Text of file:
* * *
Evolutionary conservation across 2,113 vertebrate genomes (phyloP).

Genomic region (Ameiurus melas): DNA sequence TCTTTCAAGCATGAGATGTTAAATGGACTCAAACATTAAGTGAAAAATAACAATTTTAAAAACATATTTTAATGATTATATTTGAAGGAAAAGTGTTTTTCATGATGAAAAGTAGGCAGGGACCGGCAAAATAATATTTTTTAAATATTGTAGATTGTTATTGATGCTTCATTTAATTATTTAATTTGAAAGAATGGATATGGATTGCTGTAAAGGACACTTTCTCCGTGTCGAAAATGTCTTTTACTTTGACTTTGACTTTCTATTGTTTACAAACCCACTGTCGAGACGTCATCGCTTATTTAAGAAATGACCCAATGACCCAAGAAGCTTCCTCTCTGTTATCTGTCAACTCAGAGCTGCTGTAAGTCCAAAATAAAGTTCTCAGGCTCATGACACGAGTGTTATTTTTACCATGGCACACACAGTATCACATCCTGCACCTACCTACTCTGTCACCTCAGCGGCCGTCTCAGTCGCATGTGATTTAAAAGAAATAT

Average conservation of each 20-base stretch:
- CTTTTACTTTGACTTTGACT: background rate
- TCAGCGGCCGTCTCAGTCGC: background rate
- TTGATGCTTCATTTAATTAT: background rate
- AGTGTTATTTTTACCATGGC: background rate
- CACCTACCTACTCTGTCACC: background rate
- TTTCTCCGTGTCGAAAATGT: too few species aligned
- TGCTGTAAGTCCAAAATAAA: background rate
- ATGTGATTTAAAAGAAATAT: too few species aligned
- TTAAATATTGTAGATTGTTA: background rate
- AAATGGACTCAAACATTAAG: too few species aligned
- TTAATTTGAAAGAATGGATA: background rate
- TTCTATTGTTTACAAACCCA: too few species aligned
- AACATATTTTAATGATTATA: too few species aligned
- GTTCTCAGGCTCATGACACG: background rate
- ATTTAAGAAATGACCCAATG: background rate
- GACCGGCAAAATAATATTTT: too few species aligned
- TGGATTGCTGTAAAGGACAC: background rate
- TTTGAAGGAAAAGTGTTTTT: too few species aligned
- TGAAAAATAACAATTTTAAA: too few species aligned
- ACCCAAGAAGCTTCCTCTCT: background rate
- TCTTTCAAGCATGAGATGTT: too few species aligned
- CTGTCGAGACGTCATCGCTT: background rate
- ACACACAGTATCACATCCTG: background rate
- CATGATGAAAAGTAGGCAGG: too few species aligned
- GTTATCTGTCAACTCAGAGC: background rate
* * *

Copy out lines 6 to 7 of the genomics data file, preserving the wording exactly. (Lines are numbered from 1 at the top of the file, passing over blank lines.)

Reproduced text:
- TTGATGCTTCATTTAATTAT: background rate
- AGTGTTATTTTTACCATGGC: background rate